Wednesday, August 26, 2015

A Series on Gains

Initially I could see NOTHING that could be considered a gain with the diagnosis of Type 1 Diabetes.  So much was lost the minute we heard those words.  So many hard things were ahead for our precious little girls.  How could ANYTHING be gained by a disease that strives daily to take our girls' lives?

When I first posted about 'loss' I asked other parents to share what they felt was lost.  From that question, some also shared what they felt was 'gained'.  At the time, that sounded so foreign.  So unrreal.  How could anyone think ANYTHING positive could come from T1D?  I felt the devastation it was causing deeply. I saw the fear in my girls eyes every time I had to poke their fingers or stick them with a needle to give them insulin.  Positive?  What could be positive about any of this?

Yet, here I am.  Sharing some positives we have discovered from this road.   We are now almost 6 months into this new journey and I CAN see some positives; some things that have been GAINED as a result of this diagnosis.

A big one?


Our girls are SO brave.

That's something they have gained.

With the new school year starting, posts of kiddos going for their yearly check-ups are all over my Facebook feed.  I've seen numerous times how little ones have had to have multiple shots for vaccinations and maybe a finger poke to check for lead, iron, or possibly even glucose levels.  Responses to such posts have included numerous people applauding the bravery of these little ones.   I'll admit, prior to our girls' diagnoses, I did think they were brave when they had to get their vaccination shots and did so with minimal tears.  Now?  Now I KNOW how brave our girls really are.  When I saw the posts on kiddos getting shots, I couldn't help but think, "our girls go through that every day before they even eat breakfast."  It's surreal.  It's sad.  Yet, it does demonstrate just how brave they have become.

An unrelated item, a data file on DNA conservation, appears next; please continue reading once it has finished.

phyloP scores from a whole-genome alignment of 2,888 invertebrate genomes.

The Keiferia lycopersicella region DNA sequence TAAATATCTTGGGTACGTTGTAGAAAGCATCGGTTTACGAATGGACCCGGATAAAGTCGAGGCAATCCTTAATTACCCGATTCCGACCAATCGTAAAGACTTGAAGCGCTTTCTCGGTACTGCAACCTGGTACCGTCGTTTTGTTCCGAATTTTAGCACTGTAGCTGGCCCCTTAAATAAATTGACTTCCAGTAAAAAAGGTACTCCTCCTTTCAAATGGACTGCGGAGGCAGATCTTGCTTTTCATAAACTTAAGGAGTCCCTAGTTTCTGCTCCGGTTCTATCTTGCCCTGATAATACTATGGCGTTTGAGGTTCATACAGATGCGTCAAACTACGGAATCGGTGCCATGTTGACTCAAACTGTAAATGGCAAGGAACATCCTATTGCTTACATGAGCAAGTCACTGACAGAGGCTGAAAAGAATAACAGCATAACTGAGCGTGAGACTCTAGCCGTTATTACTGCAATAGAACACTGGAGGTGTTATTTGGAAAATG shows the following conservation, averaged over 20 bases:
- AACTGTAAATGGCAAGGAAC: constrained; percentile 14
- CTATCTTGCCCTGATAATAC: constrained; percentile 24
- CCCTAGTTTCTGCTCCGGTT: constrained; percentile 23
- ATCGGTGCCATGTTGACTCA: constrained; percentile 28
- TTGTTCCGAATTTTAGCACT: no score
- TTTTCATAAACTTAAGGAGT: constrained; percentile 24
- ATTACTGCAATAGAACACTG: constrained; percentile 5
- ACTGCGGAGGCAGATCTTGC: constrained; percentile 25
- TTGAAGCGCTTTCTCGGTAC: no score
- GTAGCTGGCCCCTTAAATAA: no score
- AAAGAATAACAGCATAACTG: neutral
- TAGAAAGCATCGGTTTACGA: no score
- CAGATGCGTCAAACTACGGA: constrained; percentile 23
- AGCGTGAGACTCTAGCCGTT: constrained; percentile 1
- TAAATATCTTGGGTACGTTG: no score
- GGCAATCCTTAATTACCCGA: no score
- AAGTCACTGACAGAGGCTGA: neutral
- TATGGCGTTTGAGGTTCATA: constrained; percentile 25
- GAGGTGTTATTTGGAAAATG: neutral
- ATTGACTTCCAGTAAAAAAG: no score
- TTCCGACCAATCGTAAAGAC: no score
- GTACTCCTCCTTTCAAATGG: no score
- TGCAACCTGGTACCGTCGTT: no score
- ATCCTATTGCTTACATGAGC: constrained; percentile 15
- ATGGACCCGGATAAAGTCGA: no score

Both girls used to be TERRIFIED of shots. They hated them.  Selah would cry hours before her appointment if she THOUGHT she was going to get a shot.  Now?  Before every meal, large snack, and bedtime she just bares her little leg, tummy, or tush in preparation for her life saving insulin shot.  It's just part of life. She doesn't cry.  She rarely even cringes.  Same with Trinity.  She can even give herself her own shot.  Not to mention the multitude of times each day they have to prick their fingers to check their blood glucose levels.

When my mom was in ICU I saw her fingers.  She had been on steroids to clear her lungs and the medication had caused her blood glucose levels to rise.  They were doing finger pokes multiple times a day to monitor her.  As her health declined, those 'finger pokes' didn't heal, as our girls do.  I could see the black, bruised, pooling blood that was showing through the surface of her skin.  I cried.  For her, but also because I realized, THAT'S what I put my little girls through every day, many times a day, and will for the rest of their lives.

Talk about being brave.  I know some days their little fingers hurt and they don't want another poke, but... they also know they don't have a choice.  In order to give the proper amount of insulin, we need to KNOW their blood glucose levels. So... they suck it up and check their levels.


Definitely a gain.

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